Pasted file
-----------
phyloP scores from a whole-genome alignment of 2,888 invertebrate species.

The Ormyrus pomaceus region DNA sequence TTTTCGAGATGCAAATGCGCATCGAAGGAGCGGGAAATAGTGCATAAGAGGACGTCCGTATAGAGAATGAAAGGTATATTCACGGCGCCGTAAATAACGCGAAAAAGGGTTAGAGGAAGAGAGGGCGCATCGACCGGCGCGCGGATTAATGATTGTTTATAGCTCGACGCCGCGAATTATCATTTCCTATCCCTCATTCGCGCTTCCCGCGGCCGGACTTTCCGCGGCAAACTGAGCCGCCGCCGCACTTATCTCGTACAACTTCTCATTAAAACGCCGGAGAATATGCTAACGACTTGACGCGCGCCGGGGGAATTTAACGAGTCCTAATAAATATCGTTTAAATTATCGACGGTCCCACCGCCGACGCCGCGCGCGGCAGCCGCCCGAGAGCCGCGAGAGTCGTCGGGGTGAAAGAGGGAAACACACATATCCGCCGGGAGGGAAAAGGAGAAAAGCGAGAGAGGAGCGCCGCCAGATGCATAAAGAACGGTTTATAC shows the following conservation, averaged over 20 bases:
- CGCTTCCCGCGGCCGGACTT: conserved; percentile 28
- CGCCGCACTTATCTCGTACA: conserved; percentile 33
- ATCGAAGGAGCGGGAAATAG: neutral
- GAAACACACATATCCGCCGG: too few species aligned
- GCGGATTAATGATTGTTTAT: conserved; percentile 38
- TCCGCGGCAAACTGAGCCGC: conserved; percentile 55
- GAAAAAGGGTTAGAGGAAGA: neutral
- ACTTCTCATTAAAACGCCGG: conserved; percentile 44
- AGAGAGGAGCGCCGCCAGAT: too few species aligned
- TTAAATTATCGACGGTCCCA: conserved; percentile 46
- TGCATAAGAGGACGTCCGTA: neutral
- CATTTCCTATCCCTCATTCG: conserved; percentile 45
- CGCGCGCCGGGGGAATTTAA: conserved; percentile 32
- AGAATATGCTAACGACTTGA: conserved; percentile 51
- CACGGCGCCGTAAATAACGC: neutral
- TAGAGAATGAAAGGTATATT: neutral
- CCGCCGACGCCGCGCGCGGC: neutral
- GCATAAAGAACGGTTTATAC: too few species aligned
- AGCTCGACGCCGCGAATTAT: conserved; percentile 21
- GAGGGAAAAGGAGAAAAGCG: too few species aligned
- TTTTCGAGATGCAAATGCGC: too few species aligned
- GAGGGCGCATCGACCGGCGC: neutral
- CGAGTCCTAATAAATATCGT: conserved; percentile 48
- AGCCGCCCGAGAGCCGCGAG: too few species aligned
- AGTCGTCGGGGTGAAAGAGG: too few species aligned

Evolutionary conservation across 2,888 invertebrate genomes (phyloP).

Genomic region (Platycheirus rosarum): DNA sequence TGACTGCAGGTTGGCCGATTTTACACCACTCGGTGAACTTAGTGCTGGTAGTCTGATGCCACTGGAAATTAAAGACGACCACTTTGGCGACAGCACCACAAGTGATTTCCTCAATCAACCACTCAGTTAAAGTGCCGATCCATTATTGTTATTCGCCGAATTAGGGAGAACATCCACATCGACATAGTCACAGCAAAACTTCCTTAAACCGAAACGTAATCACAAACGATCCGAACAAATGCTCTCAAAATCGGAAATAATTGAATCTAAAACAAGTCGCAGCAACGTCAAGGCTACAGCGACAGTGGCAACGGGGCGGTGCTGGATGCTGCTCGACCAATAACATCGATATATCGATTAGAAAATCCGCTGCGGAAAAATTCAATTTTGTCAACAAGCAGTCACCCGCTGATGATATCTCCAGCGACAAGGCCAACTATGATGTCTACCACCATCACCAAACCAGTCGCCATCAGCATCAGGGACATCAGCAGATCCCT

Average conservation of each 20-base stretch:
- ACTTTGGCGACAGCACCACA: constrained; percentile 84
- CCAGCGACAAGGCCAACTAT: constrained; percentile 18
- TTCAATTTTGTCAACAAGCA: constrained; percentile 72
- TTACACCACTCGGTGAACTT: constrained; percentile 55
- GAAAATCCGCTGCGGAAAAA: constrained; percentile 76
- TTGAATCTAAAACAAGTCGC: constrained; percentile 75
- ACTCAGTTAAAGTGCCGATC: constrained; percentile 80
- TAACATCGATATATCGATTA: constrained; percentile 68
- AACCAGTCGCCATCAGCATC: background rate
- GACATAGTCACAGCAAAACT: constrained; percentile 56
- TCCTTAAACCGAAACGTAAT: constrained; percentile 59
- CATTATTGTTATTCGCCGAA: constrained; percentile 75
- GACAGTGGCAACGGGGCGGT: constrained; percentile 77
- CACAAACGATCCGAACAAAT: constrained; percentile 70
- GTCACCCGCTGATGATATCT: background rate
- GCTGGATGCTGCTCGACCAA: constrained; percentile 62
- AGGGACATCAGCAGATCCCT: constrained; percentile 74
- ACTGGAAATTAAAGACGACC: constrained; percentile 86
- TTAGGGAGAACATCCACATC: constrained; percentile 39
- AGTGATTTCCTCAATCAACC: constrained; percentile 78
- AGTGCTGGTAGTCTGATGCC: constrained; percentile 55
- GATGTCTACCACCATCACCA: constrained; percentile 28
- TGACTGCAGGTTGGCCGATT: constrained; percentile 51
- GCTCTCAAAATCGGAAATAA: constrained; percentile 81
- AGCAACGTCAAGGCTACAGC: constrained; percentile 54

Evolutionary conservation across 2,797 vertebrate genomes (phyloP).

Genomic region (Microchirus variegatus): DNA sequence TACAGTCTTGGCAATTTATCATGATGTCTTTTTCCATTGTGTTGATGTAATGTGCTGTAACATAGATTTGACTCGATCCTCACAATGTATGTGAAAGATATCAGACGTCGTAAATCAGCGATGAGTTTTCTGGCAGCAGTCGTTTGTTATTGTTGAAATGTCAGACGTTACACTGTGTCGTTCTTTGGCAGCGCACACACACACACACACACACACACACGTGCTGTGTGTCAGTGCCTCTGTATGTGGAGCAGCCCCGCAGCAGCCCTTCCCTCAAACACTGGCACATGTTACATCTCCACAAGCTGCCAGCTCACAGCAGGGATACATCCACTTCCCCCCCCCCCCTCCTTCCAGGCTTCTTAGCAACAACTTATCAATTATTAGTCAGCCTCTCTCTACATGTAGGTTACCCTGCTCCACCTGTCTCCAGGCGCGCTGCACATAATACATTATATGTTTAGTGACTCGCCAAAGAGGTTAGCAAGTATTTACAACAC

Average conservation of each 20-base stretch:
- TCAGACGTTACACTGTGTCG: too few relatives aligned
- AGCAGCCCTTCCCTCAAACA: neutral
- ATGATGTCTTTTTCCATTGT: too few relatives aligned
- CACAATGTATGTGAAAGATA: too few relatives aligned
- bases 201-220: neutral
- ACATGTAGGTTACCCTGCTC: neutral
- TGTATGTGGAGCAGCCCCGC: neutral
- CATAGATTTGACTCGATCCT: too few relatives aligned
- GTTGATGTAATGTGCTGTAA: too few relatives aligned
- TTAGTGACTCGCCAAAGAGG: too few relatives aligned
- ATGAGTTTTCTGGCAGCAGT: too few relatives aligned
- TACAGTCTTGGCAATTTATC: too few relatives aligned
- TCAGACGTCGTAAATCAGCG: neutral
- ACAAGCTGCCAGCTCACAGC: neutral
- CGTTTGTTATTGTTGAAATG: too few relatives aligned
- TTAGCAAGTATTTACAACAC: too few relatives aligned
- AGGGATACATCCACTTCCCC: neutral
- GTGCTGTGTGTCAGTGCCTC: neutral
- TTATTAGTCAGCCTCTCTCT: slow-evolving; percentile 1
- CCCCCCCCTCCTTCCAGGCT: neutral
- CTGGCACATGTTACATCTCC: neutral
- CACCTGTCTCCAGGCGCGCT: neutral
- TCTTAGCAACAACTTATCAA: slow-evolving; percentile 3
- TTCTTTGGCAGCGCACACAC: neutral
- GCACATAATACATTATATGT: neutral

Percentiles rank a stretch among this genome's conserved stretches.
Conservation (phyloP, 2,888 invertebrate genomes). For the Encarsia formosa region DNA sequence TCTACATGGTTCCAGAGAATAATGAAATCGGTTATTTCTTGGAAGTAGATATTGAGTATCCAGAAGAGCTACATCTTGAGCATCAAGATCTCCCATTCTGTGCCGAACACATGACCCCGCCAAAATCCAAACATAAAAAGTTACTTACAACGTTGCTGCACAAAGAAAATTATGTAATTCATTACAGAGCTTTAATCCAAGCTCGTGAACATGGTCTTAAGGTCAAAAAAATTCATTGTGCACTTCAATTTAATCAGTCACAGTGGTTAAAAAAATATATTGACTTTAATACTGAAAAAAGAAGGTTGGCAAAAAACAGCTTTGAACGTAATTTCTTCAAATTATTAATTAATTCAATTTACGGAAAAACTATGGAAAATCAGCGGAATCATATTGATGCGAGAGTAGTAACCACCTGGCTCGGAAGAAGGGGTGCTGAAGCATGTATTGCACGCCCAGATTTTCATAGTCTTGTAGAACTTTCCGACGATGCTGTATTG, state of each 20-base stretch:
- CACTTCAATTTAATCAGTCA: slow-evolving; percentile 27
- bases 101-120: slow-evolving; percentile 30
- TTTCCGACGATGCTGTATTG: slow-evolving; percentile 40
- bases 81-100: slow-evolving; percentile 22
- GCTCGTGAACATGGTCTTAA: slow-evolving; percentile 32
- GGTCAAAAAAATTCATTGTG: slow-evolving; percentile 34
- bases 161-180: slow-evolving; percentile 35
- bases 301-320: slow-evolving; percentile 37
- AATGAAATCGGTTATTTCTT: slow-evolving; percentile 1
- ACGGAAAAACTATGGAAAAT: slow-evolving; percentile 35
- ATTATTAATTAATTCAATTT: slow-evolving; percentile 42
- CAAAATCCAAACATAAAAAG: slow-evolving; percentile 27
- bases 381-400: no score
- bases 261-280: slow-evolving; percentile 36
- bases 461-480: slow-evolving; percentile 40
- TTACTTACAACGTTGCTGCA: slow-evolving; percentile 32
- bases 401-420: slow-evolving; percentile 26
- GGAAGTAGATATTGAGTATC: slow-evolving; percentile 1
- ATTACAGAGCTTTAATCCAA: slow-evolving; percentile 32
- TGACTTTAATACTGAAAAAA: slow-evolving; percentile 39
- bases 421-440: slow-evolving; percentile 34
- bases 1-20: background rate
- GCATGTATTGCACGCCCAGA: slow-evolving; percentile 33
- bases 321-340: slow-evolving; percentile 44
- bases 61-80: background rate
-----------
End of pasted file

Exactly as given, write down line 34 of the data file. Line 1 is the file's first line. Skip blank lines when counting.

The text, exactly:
- TTACACCACTCGGTGAACTT: constrained; percentile 55